Cinephiles in the House!
Saturday night my brilliant cinephile husband arranged a movie night at our house. We made veggie pizza and homemade jalapeno ranch and salad and had wine and got real cozy and watched the 1972 Tarkovsky film Solaris.
Getting the living room ready for ten viewers = many blankets and pillows:
Friends settling in:
The interesting thing about this film was the sleepy and dreamy effect it had upon us in the audience. If you've seen it, or any Tarkovsky film for that matter, you know that he took great time with each scene (not at all catering to today's fast-pace-addicted audiences) with limited musical score, long takes, unconventional narrative structures, and reflective images of great natural beauty. Tarkovsky was trying to capture "time within time" and so the feeling of the film creates a sort of dreamworld that you are invited to enter.
Therefore it was not surprising and actually sort of magical that many of our friends fell asleep on and off throughout the film. Darin says that Tarkovsky films usually make him go to sleep upon first viewing, and because the films explore the themes of sleep and dreams, the experience becomes even more enchanted.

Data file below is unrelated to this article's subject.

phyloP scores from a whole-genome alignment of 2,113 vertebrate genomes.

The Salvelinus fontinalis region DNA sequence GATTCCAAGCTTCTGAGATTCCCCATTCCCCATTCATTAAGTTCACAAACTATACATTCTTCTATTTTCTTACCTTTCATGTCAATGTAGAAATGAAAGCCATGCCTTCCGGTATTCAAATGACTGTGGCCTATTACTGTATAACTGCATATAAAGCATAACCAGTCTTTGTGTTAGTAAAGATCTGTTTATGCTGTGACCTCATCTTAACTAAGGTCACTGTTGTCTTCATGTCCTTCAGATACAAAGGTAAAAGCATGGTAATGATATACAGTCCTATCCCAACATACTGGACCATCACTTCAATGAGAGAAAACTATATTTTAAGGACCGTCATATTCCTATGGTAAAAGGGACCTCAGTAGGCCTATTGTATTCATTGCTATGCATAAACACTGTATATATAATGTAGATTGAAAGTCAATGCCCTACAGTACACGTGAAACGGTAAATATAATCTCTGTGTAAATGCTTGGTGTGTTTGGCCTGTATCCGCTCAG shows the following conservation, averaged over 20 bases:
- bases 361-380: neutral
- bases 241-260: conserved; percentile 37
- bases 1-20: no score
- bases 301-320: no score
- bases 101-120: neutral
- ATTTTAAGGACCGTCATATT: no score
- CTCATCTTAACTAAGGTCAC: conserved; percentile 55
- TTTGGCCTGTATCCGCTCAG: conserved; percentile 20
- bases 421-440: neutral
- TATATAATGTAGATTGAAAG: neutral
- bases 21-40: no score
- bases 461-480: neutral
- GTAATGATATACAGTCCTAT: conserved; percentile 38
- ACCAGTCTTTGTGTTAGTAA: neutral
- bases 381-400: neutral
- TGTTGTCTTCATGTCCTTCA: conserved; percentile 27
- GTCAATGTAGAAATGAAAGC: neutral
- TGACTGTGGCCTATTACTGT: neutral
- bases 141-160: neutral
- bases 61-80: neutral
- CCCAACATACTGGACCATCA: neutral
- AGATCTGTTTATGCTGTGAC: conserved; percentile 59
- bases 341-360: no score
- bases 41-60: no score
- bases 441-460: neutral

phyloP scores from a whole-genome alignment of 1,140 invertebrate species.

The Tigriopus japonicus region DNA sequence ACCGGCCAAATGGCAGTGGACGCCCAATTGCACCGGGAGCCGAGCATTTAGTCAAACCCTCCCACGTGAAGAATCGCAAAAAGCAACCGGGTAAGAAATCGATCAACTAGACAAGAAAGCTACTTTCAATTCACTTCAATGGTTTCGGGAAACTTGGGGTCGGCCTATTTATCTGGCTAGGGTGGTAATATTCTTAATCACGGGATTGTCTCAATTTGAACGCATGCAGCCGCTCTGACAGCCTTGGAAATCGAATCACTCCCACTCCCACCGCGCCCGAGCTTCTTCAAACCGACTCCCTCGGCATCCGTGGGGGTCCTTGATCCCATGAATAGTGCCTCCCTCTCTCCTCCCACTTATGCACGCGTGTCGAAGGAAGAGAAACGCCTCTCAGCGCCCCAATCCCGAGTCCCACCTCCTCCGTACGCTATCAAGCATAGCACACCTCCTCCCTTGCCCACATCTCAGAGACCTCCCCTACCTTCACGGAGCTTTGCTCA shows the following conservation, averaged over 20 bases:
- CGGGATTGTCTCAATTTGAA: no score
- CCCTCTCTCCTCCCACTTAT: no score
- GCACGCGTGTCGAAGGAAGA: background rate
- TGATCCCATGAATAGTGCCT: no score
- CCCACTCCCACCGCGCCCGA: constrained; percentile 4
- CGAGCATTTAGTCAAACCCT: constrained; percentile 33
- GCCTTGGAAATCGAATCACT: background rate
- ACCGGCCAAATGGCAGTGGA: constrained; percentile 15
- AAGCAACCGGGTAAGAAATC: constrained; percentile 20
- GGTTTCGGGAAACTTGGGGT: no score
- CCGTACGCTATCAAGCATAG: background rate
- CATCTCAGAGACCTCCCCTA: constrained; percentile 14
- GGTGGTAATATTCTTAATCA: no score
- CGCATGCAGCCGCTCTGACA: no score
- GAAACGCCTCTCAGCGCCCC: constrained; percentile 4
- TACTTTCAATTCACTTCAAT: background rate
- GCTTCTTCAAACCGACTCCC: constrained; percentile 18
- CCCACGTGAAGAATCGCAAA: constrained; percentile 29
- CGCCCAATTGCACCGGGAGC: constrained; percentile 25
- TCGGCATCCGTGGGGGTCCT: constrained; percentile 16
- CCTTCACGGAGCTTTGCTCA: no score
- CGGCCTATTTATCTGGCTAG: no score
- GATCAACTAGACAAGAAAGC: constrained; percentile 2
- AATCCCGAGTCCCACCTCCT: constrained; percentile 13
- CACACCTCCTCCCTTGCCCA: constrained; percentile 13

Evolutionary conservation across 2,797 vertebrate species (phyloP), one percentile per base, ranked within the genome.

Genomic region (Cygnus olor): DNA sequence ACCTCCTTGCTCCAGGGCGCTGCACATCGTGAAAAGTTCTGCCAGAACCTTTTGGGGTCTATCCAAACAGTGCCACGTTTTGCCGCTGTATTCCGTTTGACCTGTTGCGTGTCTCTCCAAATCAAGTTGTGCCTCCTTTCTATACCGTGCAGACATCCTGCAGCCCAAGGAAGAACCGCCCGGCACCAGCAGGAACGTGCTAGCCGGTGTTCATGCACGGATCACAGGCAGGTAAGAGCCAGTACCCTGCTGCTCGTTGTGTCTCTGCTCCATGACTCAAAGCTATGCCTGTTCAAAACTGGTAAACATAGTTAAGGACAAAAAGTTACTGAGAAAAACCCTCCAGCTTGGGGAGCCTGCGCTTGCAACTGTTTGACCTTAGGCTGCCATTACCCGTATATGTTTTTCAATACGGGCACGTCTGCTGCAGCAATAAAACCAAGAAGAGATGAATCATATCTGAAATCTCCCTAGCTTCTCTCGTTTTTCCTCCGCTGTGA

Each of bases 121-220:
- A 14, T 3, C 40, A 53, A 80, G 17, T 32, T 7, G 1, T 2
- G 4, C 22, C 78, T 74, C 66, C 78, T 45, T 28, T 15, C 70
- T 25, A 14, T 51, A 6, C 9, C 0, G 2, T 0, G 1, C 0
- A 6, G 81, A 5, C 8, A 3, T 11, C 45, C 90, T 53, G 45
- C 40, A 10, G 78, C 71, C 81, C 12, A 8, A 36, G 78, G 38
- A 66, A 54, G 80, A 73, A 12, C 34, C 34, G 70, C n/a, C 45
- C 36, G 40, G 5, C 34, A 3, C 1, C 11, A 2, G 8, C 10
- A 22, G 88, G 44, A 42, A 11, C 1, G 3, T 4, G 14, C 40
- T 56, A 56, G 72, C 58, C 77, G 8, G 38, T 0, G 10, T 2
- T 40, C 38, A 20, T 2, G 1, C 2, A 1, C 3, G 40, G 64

So we had a sleepy film watching evening and in the end it was around midnight and our lovely friends quietly yawned and talked a little bit and then departed out into the winter night thinking of which film we'll all watch next. No one was really bothered by the fact that people had fallen asleep because the whole room seemed like a cozy breathing cave of soft dreams.
The scene from the movie that best describes the feeling of our night happens to be one of Darin's favorite moments of cinema history: thirty seconds of weightlessness. Floating within the space of love and memories, no gravity, earthless, boundless.
I won't say more, because if you get a chance I hope you'll watch it.